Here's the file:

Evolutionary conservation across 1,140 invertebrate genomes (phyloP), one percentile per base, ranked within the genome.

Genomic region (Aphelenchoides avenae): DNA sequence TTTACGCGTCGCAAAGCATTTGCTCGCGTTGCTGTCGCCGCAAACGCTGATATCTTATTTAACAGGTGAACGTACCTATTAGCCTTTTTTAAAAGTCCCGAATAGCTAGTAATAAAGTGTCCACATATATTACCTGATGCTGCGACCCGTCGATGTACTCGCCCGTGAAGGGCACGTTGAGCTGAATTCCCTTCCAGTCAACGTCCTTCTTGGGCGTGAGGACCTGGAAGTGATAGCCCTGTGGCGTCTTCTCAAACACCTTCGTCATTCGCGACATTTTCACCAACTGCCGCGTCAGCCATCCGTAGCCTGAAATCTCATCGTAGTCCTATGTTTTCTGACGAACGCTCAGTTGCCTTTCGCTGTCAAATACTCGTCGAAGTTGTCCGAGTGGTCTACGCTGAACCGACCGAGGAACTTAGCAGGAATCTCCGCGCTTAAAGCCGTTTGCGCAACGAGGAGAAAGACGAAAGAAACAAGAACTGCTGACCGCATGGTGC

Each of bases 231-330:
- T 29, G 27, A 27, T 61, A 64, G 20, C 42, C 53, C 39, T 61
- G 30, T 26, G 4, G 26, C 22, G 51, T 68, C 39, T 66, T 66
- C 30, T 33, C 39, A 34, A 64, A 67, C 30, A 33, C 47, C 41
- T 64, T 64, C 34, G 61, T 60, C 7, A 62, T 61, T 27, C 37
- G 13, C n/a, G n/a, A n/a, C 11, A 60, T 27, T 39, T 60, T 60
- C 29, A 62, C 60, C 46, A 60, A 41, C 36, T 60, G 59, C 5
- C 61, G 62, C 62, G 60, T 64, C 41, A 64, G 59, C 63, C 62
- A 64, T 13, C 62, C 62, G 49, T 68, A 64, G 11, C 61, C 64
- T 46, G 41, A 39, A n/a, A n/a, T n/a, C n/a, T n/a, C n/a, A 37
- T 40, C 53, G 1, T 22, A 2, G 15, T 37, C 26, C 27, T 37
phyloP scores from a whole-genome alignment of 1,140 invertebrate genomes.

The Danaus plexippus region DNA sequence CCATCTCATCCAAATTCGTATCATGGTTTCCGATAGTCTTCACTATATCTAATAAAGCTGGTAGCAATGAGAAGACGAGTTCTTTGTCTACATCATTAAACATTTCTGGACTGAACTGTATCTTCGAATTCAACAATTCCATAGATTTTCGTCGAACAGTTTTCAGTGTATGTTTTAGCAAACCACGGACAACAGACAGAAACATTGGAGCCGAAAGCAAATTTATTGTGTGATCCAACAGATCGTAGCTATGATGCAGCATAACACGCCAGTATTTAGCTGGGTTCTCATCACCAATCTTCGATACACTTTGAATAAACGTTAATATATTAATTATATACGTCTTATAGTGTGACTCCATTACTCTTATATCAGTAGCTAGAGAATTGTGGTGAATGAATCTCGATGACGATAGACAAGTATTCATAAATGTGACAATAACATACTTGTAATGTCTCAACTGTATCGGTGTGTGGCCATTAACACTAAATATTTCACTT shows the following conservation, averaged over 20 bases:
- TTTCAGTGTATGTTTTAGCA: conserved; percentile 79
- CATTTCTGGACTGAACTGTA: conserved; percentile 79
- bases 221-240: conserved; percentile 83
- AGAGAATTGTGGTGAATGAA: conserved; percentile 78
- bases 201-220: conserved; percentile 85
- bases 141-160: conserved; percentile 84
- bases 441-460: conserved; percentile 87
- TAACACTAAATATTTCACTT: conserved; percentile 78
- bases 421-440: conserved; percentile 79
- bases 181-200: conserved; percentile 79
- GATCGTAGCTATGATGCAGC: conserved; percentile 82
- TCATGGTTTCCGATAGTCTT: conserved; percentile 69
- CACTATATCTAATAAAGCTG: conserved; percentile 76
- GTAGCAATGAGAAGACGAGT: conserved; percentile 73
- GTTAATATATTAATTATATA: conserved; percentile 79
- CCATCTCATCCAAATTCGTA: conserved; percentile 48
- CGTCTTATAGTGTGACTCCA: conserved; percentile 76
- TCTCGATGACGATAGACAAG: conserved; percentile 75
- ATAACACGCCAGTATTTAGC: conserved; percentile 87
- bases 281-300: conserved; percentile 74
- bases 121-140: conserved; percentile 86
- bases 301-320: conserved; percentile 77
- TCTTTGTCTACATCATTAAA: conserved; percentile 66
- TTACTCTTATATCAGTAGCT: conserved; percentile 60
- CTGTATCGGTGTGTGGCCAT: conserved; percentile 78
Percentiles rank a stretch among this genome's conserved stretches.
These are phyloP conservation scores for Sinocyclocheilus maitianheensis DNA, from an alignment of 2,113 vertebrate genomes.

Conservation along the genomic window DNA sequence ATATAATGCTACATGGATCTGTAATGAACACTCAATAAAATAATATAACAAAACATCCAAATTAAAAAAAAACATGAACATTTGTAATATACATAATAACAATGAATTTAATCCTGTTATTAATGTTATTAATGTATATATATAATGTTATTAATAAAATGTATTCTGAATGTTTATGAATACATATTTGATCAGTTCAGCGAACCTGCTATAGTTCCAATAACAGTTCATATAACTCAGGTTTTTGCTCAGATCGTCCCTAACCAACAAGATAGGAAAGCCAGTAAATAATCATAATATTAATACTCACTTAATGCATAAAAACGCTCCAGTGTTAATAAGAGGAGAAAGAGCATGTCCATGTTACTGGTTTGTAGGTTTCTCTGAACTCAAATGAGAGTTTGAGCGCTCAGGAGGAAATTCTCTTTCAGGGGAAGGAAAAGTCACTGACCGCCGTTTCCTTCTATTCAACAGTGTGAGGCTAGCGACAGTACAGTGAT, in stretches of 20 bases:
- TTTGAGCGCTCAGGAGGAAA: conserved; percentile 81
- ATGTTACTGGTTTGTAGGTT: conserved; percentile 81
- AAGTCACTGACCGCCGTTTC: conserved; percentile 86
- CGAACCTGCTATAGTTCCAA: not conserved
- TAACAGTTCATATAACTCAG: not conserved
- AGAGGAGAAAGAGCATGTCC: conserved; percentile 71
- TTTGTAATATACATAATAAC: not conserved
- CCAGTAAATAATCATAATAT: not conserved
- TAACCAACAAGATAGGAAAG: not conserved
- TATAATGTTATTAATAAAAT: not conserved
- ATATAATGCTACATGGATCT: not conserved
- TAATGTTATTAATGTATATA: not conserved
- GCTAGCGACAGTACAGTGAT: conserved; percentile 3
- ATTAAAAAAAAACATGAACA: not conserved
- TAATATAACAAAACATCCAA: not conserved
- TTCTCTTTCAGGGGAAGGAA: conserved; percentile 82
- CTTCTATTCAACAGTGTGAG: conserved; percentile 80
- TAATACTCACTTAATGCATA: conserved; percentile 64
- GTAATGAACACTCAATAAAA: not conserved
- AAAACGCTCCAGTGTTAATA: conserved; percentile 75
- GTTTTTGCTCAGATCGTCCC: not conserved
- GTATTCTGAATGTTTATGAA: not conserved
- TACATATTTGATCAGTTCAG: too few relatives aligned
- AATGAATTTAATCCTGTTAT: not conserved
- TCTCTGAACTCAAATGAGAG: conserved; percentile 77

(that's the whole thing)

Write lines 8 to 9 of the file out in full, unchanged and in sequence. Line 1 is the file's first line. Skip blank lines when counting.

- G 13, C n/a, G n/a, A n/a, C 11, A 60, T 27, T 39, T 60, T 60
- C 29, A 62, C 60, C 46, A 60, A 41, C 36, T 60, G 59, C 5